Jeremy: In March of this year, I had a brief conversation with Tom, from my “Invited to Tea” Q&A column for the website, where we talked about, among other things, the reasons why he doesn’t think setting GDP targets is such a bad idea. And I would encourage anyone interested in more to read that column, which you can find easily by just searching for Tom’s name and my name, and SupChina.

Kaiser: Yeah. Anyway, Tom Orlik, welcome back to Sinica, always great to have you, man.

Tom Orlik: Great to be here, Kaiser, Jeremy. Before we kick off, I’ve got one burning question for Jeremy. Jeremy, when you spoke at the QAnon event, were you wearing a kimono or was that a late…?

Jeremy: You’re giving away my secrets, Tom, and I’m going to be in trouble on both sides of the Pacific. We’re going to have to change the subject now.

Kaiser: Yeah. I have a great way to change the subject. Tom, I think we should start off with a little bit of a recap for those of our listeners who didn’t hear our podcast with you two years ago or who haven’t read the first edition of the book. So, as succinctly as you can manage, what are the main reasons that the China bears had, at least recently, been so fundamentally wrong? Why has the Chinese bubble not popped?

Tom: So, I lived in China from 2007 to 2018. And throughout that time, there was a thread of pessimism, even a thread of doom running through the Western commentary on China’s economy and financial system. Yes, we said the headline growth numbers look impressive, but if you poke a little bit beneath the surface, what you discover is that it’s a Potemkin village. The boom is built on an unsustainable basis with a huge build-up in debt and an outsized role for big inefficient dinosaur state-owned enterprises. So, it can’t last and it’s going to end in a bust. And as I was packing my bags in 2018, I sort of looked around and had a rare moment of self-awareness and realized, you know what? This bust we’ve been predicting for the best part of the last two decades doesn’t seem to have arrived. So, as I put pen to paper for my book, I was trying to explain why.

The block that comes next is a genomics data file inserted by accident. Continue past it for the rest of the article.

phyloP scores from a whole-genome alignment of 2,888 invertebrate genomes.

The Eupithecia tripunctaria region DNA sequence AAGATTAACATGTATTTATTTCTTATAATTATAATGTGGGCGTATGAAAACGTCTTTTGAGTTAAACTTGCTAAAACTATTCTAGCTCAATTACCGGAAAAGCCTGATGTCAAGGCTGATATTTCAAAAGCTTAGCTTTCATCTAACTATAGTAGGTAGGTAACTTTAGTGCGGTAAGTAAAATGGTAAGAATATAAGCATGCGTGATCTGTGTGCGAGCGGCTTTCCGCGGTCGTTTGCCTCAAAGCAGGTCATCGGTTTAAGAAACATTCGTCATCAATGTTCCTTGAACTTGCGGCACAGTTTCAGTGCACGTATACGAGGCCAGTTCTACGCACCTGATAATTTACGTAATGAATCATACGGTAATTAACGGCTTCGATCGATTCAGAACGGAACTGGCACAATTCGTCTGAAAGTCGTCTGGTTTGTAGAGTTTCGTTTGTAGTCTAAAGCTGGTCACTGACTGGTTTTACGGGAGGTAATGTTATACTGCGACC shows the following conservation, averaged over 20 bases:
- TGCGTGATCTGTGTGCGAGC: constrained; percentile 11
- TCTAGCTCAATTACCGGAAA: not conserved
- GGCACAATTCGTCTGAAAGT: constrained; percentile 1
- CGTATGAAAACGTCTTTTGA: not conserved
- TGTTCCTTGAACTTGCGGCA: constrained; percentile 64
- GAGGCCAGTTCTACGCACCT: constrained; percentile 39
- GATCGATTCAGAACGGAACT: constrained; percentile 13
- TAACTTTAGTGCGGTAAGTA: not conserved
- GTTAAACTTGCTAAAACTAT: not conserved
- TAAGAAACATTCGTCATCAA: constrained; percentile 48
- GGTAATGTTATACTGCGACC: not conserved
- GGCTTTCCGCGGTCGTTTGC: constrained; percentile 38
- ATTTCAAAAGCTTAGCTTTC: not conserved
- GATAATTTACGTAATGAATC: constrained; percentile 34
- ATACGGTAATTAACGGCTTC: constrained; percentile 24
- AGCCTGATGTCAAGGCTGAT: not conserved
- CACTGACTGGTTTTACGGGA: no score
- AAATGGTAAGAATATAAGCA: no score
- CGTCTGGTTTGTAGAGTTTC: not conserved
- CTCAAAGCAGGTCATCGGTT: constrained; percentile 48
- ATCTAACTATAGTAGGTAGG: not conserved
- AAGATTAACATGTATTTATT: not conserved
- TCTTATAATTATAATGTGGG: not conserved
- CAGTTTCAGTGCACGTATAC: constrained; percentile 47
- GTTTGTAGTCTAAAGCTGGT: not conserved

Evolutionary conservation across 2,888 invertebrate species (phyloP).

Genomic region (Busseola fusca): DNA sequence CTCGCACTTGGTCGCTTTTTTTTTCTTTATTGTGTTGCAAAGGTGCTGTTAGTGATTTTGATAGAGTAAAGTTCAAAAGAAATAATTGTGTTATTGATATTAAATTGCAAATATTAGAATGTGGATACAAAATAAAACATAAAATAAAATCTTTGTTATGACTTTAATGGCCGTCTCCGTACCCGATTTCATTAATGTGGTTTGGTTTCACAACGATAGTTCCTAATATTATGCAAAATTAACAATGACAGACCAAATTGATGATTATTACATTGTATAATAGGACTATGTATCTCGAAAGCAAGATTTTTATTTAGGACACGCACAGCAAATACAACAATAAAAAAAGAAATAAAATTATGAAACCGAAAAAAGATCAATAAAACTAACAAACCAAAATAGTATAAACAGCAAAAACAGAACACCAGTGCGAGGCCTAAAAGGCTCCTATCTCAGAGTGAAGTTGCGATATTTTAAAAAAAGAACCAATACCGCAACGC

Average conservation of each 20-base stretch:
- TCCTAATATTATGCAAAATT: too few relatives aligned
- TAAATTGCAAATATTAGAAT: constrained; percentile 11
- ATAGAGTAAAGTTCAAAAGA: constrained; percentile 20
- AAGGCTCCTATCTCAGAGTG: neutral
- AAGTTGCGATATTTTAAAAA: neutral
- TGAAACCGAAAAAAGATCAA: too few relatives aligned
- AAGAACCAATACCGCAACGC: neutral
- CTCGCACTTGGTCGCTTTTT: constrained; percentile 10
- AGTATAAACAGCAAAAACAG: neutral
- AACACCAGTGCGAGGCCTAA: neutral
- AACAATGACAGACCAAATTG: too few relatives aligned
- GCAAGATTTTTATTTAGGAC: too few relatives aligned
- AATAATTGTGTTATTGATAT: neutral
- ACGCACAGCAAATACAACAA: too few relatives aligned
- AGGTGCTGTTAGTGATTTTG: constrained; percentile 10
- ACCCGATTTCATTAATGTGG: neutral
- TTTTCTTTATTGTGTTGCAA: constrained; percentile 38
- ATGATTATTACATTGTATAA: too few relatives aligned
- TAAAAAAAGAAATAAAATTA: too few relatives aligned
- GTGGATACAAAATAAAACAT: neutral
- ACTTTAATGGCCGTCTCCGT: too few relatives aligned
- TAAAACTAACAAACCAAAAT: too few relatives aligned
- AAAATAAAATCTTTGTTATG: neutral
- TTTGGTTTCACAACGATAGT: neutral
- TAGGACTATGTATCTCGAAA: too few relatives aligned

The conclusion I arrived at was that the China bears aren’t wrong in their identification of the problems. China does have too much debt. It does have a big inefficient state sector of the economy, but what the China bears fail to recognize is that China also has countervailing sources of strength. Debt is too high. Banks have made too many loans. Many of those loans, more than the banks acknowledge, have probably turned bad, but China’s banks also have a really, really stable funding base. And banks with a stable funding base don’t normally fall over. State-owned enterprises are big and they are inefficient, and they can be a drag on growth, but they’re also engines of development. They’re instruments which China’s government uses to build the infrastructure which the country needs to move up the industrial value chain.

And they’re also instruments which the Chinese government can use to right the ship coming out of a slump, like the second quarter slump following the COVID lockdowns in Shanghai and Beijing. It’s the state sector which leads the charge, beginning capital spending, beginning to hire more workers at a moment when the private sector is still too cautious to get the economy going again.

Jeremy: But, of course, Tom, as Kaiser said, a whole lot has happened since we last spoke on the podcast and since you published the book. Obviously, it’s almost impossible to write a book on something as fast moving as the Chinese economy that will stay relevant for years. You were, in fact, able to write a chapter on the covered response. And that chapter, given China’s rapid recovery, was still fairly sunny. And you did have a postscript about the common prosperity agenda, which we were all talking about for some months. We were calling it the red new deal, you might remember. But, of course, things changed again with the Shanghai lockdowns and all, and things are looking quite a lot less sunny than they were in the earlier months of the pandemic. We’ll get into this a little later this hour, but generally speaking, is China looking quite as clever as it was four months ago?